The Bahraini regime is supporting fake institutions, claiming to promote democracy to cover up human rights violations in the state. The most prominent of these is the government-funded Bahrain Institute for Political Development, allegedly established to spread the culture of democracy in Bahrain.
However, observers wonder how it is possible to spread a culture of democracy, at a time Bahraini prisons are overcrowded with prisoners of conscience, politicians and opposition figures. Observers confirm that one cannot talk about a democratic culture in Bahrain under a political isolation law and a ban on all forms of political pluralism.
Meanwhile, the newspaper, Al-Wasat, which presents an opinion different to that of the government, is shut down, and authorities have dissolved three other political associations.
Bahraini authorities prohibit any freedom of opinion and expression in the country and prosecute tweeters by imprisoning and harassing them and spying on them.
“What kind of democracy is this Bahrain Institute for Political Development publishing as an exposed government front?” ask observers.
في #البحرين يوجد معهد للتنمية السياسية يهدف لنشر ثقافة الديمقراطية وفي البحرين :
– تفيض السجون بالسياسيين
– قانون للعزل السياسي
– جريدة الوسط"التي تقدم رأيا مغايرا للحكومة"مغلقة
– حلّ 3 جمعيات سياسية.
– ملاحقة المغردين
السؤال : ما نوع الديمقراطية التي ينشرها هذا المعهد؟ @bipdbh pic.twitter.com/dDO3jkZCkv
— يوسف ربيع (@yussufrabie) March 25, 2021
Translation: In #Bahrain there is an institute for political development that aims to spread the culture of democracy, while in Bahrain:
-Prisons are overflowing with politicians
-There’s a law for political isolation
– Al-Wasat newspaper which provides a dissenting opinion to the government is closed
-Three political societies closed.
– Tweeters are persecuted
The question is: What kind of democracy is this institute spreading?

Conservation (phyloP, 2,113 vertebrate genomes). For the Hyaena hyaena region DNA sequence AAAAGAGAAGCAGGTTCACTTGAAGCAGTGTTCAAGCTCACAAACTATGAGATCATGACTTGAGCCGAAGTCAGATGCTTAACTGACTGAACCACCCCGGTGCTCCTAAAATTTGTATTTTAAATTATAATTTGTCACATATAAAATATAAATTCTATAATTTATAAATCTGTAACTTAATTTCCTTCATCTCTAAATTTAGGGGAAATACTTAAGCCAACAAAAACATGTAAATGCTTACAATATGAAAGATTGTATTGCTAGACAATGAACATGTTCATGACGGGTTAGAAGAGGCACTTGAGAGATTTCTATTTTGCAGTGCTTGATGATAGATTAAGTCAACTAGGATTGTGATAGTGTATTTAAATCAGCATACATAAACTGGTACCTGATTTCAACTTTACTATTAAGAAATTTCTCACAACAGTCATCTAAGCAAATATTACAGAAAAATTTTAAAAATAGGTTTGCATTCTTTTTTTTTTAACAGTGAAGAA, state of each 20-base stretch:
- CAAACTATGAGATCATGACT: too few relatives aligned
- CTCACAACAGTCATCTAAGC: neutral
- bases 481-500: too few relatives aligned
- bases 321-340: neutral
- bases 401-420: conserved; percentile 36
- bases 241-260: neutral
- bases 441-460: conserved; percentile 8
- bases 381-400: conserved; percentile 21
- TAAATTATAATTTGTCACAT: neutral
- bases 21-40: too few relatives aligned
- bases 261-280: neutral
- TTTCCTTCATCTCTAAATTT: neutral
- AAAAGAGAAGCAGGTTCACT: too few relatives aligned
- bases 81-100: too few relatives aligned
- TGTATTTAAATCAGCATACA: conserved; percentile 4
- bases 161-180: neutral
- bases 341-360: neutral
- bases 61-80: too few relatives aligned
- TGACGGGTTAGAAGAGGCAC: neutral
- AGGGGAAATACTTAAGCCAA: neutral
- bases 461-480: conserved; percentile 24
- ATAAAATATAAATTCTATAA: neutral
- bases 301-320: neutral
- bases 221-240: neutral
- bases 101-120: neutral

Recently, Human Rights Watch issued a report titled “False Freedom: Online Censorship in the Middle East and North Africa.” The report examines Internet trends and policies in the Middle East and North Africa region as they affect freedom of expression. Human Rights Watch examined government policies affecting Internet access, the role the Internet has played in fostering freedom of expression and civil society, laws restricting free expression, online censorship, and cases in which people have been detained for their online activities.
In Bahrain, the government has sought to maintain control over the Internet by requiring all Web sites to register with the Ministry of Information under the pretext of helping to protect their intellectual property. An online bulletin board that remains popular despite government attempts to censor it, http://www.bahrainonline.org, and a site that parodies the ruling family, http://www.bahraintimes.org, remained blocked in Bahrain earlier this year.
Over the course of late February and early March 2005, Bahraini security agents detained `Ali `Abd al-Imam, Muhammad al-Musawi, and Hussain Yusuf, who moderated http://www.bahrainonline.org. Though they are now free, the three still face charges of “defaming the king” for allowing users to post criticism of the ruling al-Khalifa family on the site.
On the other hand, the Economist Information Center issued a study on the level of political freedom in Middle Eastern countries using a 10-point scale. Analysts concluded that the signs of democratization are few in some countries, indicating resistance to real reform. Bahrain Political Freedom Index came at the bottom of the list with 3.85 points.
Analysts emphasized what the Bahraini opposition is stressing: there is no real reform to mention, but rather misleading and false claims.
At home, the Caliph family is trying to curb activists, opponents, and pro-reform institutions by using their arsenal of arbitrary internationally condemned laws, whether issued in the past or issued by the councils of Sheikh Hamad. They are unique in imposing his illegal constitution on the people of Bahrain.
Abroad, the family is still spending millions of dollars on propaganda and public relations institutions in Britain and other countries. Furthermore, the ruling family works on buying silence and loyalty of representative figures from developed countries to polish the caliph family’s image. Also, such figures are awarded other advantages such as visiting Bahrain from time to time and receiving precious gifts and presents.